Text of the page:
Full disclosure, my opinion may be biased. I literally grew up in the back of my particular 4Runner. My parents bought it brand-spanking-new in 2000, their first actual new car. You see, my parents have a genuine, god-given knack for choosing things that just work and will never fail. They know where and how to spend their money, because they couldn’t afford a single fuck up with it. They could afford a Base 2WD model four-cylinder with basically zero options. From when I was very young, I recognized the simple excellence of the truck, dependable and requiring nothing but oil changes. 

I vividly remembering hanging out in the big ‘ol trunk for fun, being a little shit of a kid and using the rear quarter panel as a road course for my Hot Wheels, running my finger across the 4Runner badge, becoming an actual person from the back and front seat of the 2000 Toyota 4Runner.

This is the kind of truck that can teach you lessons about what you need, what you deserve, and provide the stability and capability to do whatever you want. I inherited it as my first car, learned how to drive in it, did ridiculous things in it, and used it to get to school for 2 years. I tinkered and learned how to wrench on cars with it. I learned how to off-road in it. I learned how weight moves around during maneuvers, thanks to the soft suspension. I learned how to threshold brake thanks to the lack of ABS. All of the basics of driving, from behind the wheel of an old 4Runner.

These trucks will age unbelievably well. I sit here in my mid-20s, and I fully expect these things to be chugging along deep into my 60s. Certainly, I’m looking to replace the hole in my heart that’s existed since my buddy rolled the truck. The 4Runner was the greatest mechanical friend I had the pleasure of meeting and caring for, and it will serve anybody who loves it well. You may see the world behind the windshield of one.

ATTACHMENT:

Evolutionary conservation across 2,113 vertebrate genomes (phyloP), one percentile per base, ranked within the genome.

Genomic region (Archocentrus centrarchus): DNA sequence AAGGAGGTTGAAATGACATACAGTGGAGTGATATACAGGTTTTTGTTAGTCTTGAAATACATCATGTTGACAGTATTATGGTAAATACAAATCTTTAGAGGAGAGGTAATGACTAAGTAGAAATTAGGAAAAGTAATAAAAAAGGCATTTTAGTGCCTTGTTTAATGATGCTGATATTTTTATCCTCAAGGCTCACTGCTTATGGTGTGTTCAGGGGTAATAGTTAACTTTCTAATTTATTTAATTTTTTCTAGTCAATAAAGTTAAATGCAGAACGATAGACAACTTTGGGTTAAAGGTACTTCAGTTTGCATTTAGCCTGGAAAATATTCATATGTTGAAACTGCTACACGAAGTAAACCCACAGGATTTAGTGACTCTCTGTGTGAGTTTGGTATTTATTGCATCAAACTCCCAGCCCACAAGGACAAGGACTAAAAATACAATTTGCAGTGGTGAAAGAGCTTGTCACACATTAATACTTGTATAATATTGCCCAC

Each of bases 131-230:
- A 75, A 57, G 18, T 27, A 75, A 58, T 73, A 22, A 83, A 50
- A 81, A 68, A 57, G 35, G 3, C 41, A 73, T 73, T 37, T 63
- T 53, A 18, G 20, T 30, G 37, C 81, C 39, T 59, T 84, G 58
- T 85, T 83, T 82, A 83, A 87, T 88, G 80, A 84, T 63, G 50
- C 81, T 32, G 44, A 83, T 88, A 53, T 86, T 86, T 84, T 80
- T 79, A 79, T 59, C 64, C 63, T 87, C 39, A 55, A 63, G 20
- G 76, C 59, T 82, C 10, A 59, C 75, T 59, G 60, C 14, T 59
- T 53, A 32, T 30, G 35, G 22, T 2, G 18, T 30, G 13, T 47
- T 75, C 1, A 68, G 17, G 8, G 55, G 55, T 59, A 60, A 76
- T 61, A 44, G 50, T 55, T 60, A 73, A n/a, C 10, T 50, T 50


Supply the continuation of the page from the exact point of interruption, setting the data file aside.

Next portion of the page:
Patrick George (Brookline Media Staff)
2002 4Runner Limited, stock, owned almost two years.

When we think of Japan’s Bubble Era – the period in the 1980s through the early ‘90s when that country’s economic boom made it the world leader in electronics, cars and business – we tend to think of performance cars. Nissan Skylines and Toyota Supras tuned to four-digit horsepower. Bizarre mid-engined kei cars that seemed like concepts that escaped the auto show floor and made it to a dealership. Big, four-rotor racing wins at Le Mans. No costs were spared to make some of the best cars the world had ever seen.

But Bubble Era Japanese over-engineering also gave us one of the most capable off-road vehicles of all time, a car that is equal parts revered and abused on off-road trails today: the third-generation Toyota 4Runner.

I’d wager it’s even more of a poster child for reliability and durability than any sports car. That’s been my experience owning one. Though routine maintenance is as needed as any vehicle, generally, you just don’t have to worry about a “3Runner.” I bought mine after years of headaches with old BMWs and Mini Coopers, and it’s proven to be one of the most unflappable cars I’ve ever owners. (The other was a Toyota Corolla, another poster child for un-killable-ness. Is that a word? It is now.)

A 4Runner can handle anything you throw at it, from bad northeastern weather to genuine trail adventures. It’s bigger, nicer and more well-equipped than its trucklike predecessors were, fitting with those Bubble Era dreams of grandeur. In Limited trim like mine, it’s basically a Lexus. Your main tradeoffs will be speed (it has none) and fuel economy (it has none of that, either.) 

My advice: Get a five-speed if you can, but those are exceedingly rare (I’ve never actually seen one in person) and the automatic is perfectly fine. The truck will be slow as a dog no matter what you do. Don’t bother with a 2WD model; hold out for 4WD if at all possible, even if it means you need more time to search. I think it’s pointless to own a 2WD 4Runner, but that’s just me. And watch your wallet. They aren’t making more of these things, obviously, and Craiglist prices are rising with its legend in modern times.

Finally, don’t be scared off by high miles. My 4Runner had over 200,000 miles on the clock when I bought it and I’ve had no issues. Pay more attention to maintenance and the truck will run forever. With some kind of apocalypse surely looming in our lifetimes, it may be the smartest vehicle investment you can make.

Joel Johnson
1996 4Runner Limited, small lift and tire upsize, owned about two years.